Lachmo was the Chaldean god of fertility. Worshipped by the Canaanites as Lachama, some time in the 3rd millennium BC, they erected a temple to worship the god on the hill now known as the Hill of the Nativity. The town accordingly was known as Beit Lachama, meaning "House of Lachama." William F. Albright notes the pronunciation of the name remained essentially the same for 3,500 years, but has meant different things: "'Temple of the God Lakhmu' in Canaanite, 'House of Bread' in Hebrew and Aramaic, 'House of Flesh' in Arabic."

So the "Monkey Kong to Donkey Kong" suspicion is correct!

Paul451 said...

"meaning "House of Lachama." [...] the pronunciation of the name remained essentially the same for 3,500 years, but has meant different things: "'Temple of the God Lakhmu' in Canaanite, 'House of Bread' in Hebrew and Aramaic, 'House of Flesh' in Arabic." "

So the whole "House of Bread/Meat" meaning is just the equivalent of people saying "Old Timer's Disease" because they aren't aware of the name Alzheimer. (Or typing "I shouldn't of done that", shouldn't've.)

Ie, people who'd never heard of "Lachama" assumed the word was whatever was the closest phonetic equivalent in their own language. Bread/meat/fighting/donkeykong.

Which means, of course, that there is no deep meaning behind the name
because those aren't translations, nor transliterations, they're transphononymicisations.

So then, did the story of David taking bread from the priests come from a post-hoc attempt to justify the meaningless transphononymicity?

(Oh, and in that tradition I hereby phononymically rename the city "House of Liam?" Thus "House of William". Thus Williamsburg.)

sociotard said...

Stupid blogger ate my last post, so I'll just include the link.

Occupy Wall Street crowdsourced its list of demands. It isn't well written.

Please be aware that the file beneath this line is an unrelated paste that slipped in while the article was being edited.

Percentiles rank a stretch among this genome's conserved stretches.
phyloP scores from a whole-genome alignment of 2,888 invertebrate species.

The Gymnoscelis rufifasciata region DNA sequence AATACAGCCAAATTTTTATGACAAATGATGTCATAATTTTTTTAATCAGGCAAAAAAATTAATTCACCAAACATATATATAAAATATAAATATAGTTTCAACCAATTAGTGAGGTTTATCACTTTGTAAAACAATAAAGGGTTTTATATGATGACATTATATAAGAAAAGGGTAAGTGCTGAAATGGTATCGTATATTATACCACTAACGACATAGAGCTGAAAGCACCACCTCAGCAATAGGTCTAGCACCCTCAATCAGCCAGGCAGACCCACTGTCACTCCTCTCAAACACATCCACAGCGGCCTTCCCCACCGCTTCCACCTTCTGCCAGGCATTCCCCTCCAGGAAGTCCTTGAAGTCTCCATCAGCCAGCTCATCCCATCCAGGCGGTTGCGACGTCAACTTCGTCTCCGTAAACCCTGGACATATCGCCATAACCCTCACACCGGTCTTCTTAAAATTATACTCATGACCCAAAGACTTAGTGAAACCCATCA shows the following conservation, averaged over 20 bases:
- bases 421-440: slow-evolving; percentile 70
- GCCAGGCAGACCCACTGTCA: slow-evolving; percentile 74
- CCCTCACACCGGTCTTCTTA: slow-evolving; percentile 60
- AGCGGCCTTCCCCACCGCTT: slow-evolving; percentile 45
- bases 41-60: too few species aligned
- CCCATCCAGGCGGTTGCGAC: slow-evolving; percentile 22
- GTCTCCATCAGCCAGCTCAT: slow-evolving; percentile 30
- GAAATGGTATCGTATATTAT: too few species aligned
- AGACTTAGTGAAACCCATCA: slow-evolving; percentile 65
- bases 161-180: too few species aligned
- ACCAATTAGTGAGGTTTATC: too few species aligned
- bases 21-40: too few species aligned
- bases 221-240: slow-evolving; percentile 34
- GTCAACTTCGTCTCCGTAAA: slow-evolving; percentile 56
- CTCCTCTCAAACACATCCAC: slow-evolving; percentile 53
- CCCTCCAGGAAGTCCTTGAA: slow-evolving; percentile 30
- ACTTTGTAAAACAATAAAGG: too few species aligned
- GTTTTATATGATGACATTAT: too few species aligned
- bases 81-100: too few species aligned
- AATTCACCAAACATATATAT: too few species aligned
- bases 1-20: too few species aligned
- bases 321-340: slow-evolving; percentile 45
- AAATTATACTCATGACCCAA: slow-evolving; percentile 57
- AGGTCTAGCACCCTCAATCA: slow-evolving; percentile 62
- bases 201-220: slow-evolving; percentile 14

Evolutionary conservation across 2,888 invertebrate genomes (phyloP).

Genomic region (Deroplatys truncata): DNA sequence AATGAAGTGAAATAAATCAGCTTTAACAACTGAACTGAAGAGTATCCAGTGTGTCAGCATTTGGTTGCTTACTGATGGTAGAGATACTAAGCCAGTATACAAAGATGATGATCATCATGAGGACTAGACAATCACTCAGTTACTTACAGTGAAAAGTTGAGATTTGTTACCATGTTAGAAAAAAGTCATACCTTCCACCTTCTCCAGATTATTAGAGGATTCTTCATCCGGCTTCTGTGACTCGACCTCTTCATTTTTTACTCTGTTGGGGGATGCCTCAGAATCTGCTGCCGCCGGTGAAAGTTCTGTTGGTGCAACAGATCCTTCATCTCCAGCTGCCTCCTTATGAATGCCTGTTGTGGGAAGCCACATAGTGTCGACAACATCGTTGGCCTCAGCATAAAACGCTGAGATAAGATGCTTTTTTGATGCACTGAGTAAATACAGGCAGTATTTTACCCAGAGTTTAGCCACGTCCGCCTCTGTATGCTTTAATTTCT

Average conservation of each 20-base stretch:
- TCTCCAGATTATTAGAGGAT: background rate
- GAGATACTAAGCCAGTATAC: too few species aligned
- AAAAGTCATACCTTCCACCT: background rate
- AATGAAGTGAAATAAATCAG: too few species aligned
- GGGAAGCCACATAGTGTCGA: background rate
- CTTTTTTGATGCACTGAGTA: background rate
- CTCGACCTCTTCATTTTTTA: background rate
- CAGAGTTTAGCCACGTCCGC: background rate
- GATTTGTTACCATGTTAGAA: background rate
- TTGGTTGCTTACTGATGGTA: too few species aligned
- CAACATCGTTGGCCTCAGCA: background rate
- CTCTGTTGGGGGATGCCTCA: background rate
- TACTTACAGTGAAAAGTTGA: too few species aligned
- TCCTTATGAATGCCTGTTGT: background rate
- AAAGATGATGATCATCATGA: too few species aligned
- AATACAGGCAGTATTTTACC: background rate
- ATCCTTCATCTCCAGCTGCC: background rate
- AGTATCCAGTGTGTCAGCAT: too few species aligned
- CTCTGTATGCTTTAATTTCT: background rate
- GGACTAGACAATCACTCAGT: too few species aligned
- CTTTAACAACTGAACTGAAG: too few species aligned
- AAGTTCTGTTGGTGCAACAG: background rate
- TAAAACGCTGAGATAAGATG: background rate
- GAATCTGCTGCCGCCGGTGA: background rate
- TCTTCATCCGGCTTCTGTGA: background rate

Tony Fisk said...

What do you expect? It's a draft from many sources!

Meanwhile, here's who they're agitating about (a first step in revelaing who owns what?)

binersli: Spiny Norman's little brother

Stefan Jones said...

The malaria vacciene news is just wonderful. Beats the hell out of blasting poison everywhere.

* * *
This is the kind of thing my mind resorts to when I have writer's block.

MMM&mmm, chocolate.

* * *

No, no, no. Binersli is clearly one of those Eastern European foods that taste wonderful but jack up your cholesterol and sodium levels.

'bostsli': Sauce for binersli.

Stefan Jones said...

Small World Department:

Flooding near Bangkok has taken about 25 percent of the world's hard disk manufacturing capacity offline

Tony Fisk said...

@stefan: you've never heard of hedgehog sandwiches?

mumix: binersli with m&ms

Tony Fisk said...

Jamais Cascio wins tweet of the day:

Superconducting quantum "locked" levitation. Mind blowing.

ading: the cumulative beneficial effect of taking something away (like roads from a congested network, or the letter 'd')

Stefan Jones said...

If Americans weren't afraid of graphs like this one Herman Cain would have a lot harder time pushing his 9-9-9 plan.

You might need to scroll down a little to see the whole chart.

David Brin said...

Tony gets post of the day:

Who owns what?

VERY important.

Tim H. said...

If that work had been done thirty years ago, I'm sure it would've been incorporated into "Illuminatus", to humorous effect.

Dwight Williams said...

I like looking at that spaceflights/nations/history graph. Seeing the gradual expansion of the roster of players is a good antidote to some of the pessimism of the day.